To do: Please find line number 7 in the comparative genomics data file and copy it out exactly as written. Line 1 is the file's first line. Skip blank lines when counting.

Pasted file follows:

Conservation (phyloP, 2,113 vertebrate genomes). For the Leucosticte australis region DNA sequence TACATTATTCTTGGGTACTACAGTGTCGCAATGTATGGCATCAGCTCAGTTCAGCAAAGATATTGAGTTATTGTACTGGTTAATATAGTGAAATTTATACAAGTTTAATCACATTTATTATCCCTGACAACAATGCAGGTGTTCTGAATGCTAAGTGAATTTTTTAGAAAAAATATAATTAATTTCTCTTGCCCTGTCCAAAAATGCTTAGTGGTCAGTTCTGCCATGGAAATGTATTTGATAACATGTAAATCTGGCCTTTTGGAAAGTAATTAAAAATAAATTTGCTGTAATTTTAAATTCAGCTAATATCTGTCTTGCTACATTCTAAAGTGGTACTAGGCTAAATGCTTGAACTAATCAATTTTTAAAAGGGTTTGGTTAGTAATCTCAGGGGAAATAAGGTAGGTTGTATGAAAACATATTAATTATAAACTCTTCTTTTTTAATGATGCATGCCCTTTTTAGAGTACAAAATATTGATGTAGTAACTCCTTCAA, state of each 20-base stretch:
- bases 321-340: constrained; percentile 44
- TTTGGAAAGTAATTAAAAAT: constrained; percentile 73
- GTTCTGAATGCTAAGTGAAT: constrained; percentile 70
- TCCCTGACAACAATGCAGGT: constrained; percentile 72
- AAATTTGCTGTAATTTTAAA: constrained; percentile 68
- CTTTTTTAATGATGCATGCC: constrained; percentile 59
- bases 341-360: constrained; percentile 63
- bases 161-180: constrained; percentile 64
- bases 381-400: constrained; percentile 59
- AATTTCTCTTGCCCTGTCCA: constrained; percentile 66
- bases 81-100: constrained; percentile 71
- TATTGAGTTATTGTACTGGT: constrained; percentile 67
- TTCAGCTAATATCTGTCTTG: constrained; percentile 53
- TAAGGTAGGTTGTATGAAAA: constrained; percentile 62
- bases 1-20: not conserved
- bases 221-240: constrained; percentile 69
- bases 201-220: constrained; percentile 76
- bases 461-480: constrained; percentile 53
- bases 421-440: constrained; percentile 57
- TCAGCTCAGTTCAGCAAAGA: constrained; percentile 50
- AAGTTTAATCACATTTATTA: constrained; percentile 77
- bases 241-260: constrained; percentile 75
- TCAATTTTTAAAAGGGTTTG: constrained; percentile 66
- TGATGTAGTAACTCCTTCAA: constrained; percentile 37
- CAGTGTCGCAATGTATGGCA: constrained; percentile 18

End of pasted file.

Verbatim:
- CTTTTTTAATGATGCATGCC: constrained; percentile 59